Revisit your purpose, supporting values to create great employee value proposition: Bain & Co.'s Darci Darnell
The experience of the pandemic was a turning point for a lot of employees through all levels of organisations. As people confronted the realities of the workplace and even more existential questions around life and death, the feeling among some that they were giving so much to work without seeing much in return, struck a chord and ignited the “great resignation.”
However, similar to the customer value proposition - that you can’t just throw money at the problem and hope it goes away, just piling money in when the core offering is problematic will create a cycle of churn with those taking advantage of a sign-on bonus to resign once the contract period expires, says Darci Darnell, a partner in Bain & Company’s Chicago office and global head of its customer practice.
Fundamentally, the fight for talent requires you to rethink what it is your organisation can deliver for an employee that will be differentiated and inspiring, and how you can sustain that throughout the entirety of the employee’s career, she says.
In an interaction with People Matters, Darnell, who has served in multiple global leadership roles and today sits on the firm’s top elected governance committee, shares insights on improving employee retention through a good employee value proposition (EVP).
Here are a few excerpts from the interview.
How do EVPs help organisations/leaders improve employee retention?
In the same way you or I as customers stay loyal to the companies who deliver remarkable products, services, and experiences, we also stay loyal to our employers who inspire us every day beyond just the basic needs of having a safe work environment, fair compensation, or necessary tools to do a job.
One way to practically track delivery against EVP is again, a parallel to what we do with customers: get feedback!
Employee NPS, or what we call “Net Promoter for People,” is one way to do this. Forget about the metric—Net Promoter for People is more about the act of listening, learning, and taking action at a far higher velocity than is the standard HR-led annual employee survey type of exercise.
It’s also listening, learning, and acting at the team level that provides feedback to your direct supervisor and colleagues to celebrate one another or nip any emerging issues in the bud. Ultimately, this is the level that you retain an employee, and not necessarily something that an organisation’s most senior leaders can impact.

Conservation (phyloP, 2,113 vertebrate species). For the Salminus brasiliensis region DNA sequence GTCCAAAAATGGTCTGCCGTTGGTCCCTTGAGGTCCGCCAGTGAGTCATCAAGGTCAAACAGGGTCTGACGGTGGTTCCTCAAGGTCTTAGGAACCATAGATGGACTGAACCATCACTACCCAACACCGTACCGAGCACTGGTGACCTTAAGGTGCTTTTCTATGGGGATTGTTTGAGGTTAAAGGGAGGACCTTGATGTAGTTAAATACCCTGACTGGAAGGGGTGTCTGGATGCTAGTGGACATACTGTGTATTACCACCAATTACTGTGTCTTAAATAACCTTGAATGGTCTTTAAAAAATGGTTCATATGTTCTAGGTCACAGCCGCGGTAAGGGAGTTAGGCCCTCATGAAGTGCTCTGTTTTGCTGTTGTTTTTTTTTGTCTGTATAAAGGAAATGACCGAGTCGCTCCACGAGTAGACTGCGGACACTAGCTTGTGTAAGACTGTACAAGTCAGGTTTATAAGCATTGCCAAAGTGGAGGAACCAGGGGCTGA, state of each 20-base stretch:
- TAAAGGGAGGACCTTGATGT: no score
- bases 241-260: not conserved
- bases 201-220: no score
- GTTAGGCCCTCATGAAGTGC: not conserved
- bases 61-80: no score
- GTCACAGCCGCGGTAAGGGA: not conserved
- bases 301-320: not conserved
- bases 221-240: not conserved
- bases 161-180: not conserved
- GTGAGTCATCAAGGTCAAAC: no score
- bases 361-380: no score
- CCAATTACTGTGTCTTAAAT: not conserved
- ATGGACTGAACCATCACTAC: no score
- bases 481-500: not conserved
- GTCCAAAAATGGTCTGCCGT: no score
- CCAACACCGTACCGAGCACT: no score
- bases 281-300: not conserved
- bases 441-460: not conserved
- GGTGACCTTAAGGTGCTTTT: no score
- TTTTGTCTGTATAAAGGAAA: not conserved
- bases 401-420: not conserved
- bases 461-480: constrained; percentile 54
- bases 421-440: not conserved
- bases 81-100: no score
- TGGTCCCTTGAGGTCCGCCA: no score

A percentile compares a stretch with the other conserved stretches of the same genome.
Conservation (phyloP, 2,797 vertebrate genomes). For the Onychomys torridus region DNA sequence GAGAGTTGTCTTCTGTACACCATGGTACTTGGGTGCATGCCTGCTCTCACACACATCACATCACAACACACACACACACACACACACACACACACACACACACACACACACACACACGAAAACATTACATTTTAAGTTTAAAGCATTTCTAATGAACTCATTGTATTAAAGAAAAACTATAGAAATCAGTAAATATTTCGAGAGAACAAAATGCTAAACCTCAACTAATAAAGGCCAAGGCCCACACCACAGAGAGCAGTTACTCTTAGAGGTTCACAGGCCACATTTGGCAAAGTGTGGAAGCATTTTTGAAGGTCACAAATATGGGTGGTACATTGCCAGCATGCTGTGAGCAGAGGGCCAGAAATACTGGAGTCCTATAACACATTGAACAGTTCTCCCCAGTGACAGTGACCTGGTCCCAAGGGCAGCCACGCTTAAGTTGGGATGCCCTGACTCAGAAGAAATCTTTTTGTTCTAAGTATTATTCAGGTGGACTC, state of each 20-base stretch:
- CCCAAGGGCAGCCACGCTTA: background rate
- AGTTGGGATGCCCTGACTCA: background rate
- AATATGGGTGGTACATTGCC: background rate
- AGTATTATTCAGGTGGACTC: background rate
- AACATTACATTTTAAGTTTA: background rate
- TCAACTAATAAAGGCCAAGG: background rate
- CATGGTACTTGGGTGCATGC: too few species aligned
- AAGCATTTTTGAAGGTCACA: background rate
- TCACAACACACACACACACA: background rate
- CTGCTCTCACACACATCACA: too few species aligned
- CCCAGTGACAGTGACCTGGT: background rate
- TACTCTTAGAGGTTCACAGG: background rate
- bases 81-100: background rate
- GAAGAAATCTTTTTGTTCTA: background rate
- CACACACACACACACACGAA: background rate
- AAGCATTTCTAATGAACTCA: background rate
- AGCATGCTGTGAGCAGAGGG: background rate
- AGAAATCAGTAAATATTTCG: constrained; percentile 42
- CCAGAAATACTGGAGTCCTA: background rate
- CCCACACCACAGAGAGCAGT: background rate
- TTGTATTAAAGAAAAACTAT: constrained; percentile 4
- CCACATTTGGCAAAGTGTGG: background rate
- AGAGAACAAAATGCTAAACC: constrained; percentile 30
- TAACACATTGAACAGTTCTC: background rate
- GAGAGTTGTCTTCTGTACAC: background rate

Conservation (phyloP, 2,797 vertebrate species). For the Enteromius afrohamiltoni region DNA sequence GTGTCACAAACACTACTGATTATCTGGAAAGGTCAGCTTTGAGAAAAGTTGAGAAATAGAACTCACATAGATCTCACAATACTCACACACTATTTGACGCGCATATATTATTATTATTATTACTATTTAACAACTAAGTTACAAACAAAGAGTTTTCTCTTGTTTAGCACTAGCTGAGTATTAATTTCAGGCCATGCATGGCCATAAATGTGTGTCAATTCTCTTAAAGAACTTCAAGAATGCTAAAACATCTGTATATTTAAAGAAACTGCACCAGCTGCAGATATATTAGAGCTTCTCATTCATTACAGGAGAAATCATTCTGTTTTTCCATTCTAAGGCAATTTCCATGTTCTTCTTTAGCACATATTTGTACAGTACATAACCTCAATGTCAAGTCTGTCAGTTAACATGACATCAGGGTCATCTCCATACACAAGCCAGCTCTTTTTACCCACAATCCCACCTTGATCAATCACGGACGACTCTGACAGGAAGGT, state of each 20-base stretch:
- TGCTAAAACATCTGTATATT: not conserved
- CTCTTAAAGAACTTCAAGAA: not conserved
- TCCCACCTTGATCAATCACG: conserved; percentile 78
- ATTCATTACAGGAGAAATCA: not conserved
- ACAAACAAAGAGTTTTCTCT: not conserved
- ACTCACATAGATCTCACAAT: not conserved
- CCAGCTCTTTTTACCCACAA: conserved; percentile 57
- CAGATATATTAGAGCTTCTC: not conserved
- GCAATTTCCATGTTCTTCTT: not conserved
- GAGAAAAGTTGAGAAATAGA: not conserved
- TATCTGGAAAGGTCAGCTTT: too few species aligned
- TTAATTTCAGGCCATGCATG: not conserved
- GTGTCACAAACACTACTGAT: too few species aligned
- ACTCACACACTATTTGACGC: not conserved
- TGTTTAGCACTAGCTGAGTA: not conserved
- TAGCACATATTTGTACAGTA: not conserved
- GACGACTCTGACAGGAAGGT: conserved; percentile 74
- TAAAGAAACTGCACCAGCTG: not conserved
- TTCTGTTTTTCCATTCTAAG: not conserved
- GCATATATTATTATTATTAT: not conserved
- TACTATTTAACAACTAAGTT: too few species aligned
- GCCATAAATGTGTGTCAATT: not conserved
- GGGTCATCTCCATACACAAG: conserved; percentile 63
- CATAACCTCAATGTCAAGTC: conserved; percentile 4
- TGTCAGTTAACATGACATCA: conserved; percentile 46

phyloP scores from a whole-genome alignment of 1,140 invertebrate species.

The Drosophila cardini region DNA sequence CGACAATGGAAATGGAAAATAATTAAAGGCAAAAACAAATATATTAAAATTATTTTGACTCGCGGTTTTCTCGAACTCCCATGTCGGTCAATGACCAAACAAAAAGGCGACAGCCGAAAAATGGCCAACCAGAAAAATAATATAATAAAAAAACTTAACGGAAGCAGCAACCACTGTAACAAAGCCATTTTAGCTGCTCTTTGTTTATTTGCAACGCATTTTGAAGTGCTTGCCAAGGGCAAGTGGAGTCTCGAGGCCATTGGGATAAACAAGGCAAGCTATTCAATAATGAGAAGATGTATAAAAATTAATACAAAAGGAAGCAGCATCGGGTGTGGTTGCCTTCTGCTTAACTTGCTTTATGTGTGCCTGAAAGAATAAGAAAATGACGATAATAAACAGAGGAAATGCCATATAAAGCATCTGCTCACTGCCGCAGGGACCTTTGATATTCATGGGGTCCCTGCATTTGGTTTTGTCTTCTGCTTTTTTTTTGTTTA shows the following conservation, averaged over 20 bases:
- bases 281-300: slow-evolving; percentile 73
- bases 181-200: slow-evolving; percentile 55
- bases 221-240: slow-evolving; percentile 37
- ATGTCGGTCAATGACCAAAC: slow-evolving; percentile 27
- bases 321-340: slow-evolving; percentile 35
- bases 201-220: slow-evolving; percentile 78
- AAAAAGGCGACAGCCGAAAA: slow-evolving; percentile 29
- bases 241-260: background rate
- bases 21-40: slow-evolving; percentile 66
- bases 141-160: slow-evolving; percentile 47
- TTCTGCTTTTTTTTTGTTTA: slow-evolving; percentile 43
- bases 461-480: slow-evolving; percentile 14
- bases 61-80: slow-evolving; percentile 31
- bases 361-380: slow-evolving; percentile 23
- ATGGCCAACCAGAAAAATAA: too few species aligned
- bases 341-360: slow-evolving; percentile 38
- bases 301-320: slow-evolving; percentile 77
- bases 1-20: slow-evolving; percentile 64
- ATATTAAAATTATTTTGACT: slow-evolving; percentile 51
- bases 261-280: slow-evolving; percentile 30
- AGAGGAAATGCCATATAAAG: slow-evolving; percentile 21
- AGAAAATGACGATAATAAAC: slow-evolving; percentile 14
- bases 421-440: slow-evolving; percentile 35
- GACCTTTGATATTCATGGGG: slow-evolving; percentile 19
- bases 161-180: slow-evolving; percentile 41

EVP included elements that became irrelevant due to the pandemic. What does a good EVP look like in a post-Covid world?
This is a highly relevant question and one that we at Bain have had to face head-on ourselves. One of the core value propositions we offer with a career at Bain pre-Covid - especially for those just starting out in their careers - is the excitement and fun of teaming and learning from working on a small case team in person. As a result of Covid, we had to change the way this worked and tried to infuse the model of teaming and fun into our virtual experience.
While many people were disappointed to miss out on the camaraderie built from the in-person experience, probably just as many have grown to enjoy consulting without the weekly flights or daily commute. The possibility of returning back to the office post-Covid made us have to rethink once again exactly what is unique and differentiated about Bain. Is it time to change our EVP and enable a fully remote environment for our consulting staff?
Here again is where it’s critical to revisit what it is that makes you unique and differentiated. As we determined what our policy would be post-Covid, we reaffirmed that in-person teaming and learning is part of our core DNA. A permanent fully remote model was off the table, but more flexibility was added to provide greater balance for those who sought it out.
Creating a great EVP - what do organisations need to consider?
- Revisit your purpose and supporting values – are they inspiring for the customer and employee?
- Commit as senior leaders to modelling and reinforcing these values every day with your words and actions
- Define what make your company unique and differentiated with employees, and amplify it
- Uncover and systematically eliminate those things what gets in the way of greatness – e.g., employee level KPIs that go counter to your values or a compensation structure that is unfair
Do financial rewards/compensation only make a good EVP or there are intangibles too?
There’s a great quote in the book that Fred captured in a conversation he had with Steve Grimshaw, the CEO of Caliber Collision, a $5B auto-body business across the US. “Fred, people work hard for a pay check, they work harder for a good boss, and they work hardest for a meaningful purpose.”
In practice, we can see this at some of the most prestigious public interest organisations. Graduating from a top law school in the United States, you’d be surprised at how competitive it is to get a job at one of the renowned public interest organisations such as Human Rights Watch. These candidates are not in it for the money – they are in it for the purpose.
For those running organisations who may not have as lofty a goal as defending human rights, there’s definitely still something to be said about having a culture committed to a clear purpose and lived through the practices of its employees up and down the organisation every day.
While you still need to be competitive with your financial rewards, those businesses with the best cultures that inspire the employee experience a lot less turnover, a lot more retained knowledge in the organisation, and ultimately happier customers.